31 May 2007

Pin the War on the Democrats

I have been more or less a Democrat for most of my voting life. There, it's out in the open.

My main reason for this is that I've always looked to the Democratic Party to be the voice of and for lower to middle income people, and that's where my income has mostly been throughout my life. Furthermore, I believe in the ideals of humanism and liberalism, and American Civil Liberties, specifically as they are written in the Bill of Rights. And in spite of his deplorable behavior and status as a slaveowner, I have been an admirer of Thomas Jefferson. These things have made me a follower of The Donkey, the Party of the People.

In truth, I've felt more attracted to such "third" parties as the Liberal party, the Greens, and the various Socialist and Communist manifestations that decorate some of our ballots here in the Land of the Free. But there are always problems with this, under the reality that what we have here in Columbia the Gem is a Two-Party System. A vote for Ralph Nader is a vote for George Bush. And apparently in some places it really, really was a vote for George Bush. And furthermore, there are a lot more local elections than national ones, and the local ones tend to be mostly Elephants, Donkeys, Initiatives, and Judges.

So it is to the Democrats that I turn for hope, most of the time. And although I can hear the howls and groans as I say this, my life was better during the 8 years of Mr. Clinton than it was before or after. So it is unsurprising if not exactly logical that I find myself looking wistfully toward the ranks of the 2008 Democratic hopefuls, peering intently, trying to find some glowing ember that could be fanned into the flame of Victory. And it was more than a little uplifting last November when "my" party won back the majority in Congress.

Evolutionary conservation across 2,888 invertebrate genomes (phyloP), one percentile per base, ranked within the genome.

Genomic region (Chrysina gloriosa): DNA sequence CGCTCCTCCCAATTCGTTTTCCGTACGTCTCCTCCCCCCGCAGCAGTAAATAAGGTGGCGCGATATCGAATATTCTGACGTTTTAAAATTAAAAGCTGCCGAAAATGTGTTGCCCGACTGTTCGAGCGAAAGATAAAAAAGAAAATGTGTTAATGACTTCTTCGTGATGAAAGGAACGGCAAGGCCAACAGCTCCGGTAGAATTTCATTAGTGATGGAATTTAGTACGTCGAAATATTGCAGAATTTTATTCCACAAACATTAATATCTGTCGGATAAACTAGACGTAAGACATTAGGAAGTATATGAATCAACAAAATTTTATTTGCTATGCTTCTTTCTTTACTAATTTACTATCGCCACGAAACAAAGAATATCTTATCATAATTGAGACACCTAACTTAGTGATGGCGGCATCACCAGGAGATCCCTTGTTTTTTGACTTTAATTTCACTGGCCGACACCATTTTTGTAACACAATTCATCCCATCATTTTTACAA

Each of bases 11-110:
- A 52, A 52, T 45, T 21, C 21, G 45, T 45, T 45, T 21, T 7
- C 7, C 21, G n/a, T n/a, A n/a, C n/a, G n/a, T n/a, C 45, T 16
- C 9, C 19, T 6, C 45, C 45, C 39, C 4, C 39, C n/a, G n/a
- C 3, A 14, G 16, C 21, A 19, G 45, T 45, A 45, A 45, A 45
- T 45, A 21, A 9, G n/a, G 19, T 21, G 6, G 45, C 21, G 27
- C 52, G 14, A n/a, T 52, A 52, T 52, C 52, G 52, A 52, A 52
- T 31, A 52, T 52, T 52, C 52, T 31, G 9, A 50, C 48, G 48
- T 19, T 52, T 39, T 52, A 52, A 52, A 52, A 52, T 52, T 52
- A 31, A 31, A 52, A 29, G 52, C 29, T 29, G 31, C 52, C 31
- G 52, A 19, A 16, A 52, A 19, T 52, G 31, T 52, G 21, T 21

But now that Mrs. Pelosi and her entourage have had 5 months in office, and the Primary Contenders are revealing themselves, what golden ideas, what inspired message, what hopeful platform have they constructed on which to build that new shining ideal USA in the Post-Iraq Debacle Peak Oil Environmental Disaster Era?

What hopeful platform indeed.

Cindy Sheehan, that unfortunate and brave lady who lost her son in the Oil War, did her best to carry her message to the country. John Nichols, writing in The Nation, quoted her thus:

"...when I started to hold the Democratic Party to the same standards that I held the Republican Party, support for my cause started to erode and the 'left' started labeling me with the same slurs that the right used. I guess no one paid attention to me when I said that the issue of peace and people dying for no reason is not a matter of 'right or left,' but 'right and wrong.'"
Sheehan asks too much of our Elected Representatives: she asks that they actually take a stand and do something. Something that might be unpopular, could have repercussions, could actually be wrong. That's the thing, in my mind, the old saying that us working stiffs have: "People who don't do anything never make mistakes." Sheehan asked that the Donkeys, elected to the majority in the Congress of the USA by a people sick of a senseless war for the Last Drops, fulfill their implicit promise to their constituency and begin the end of Bush's Folly.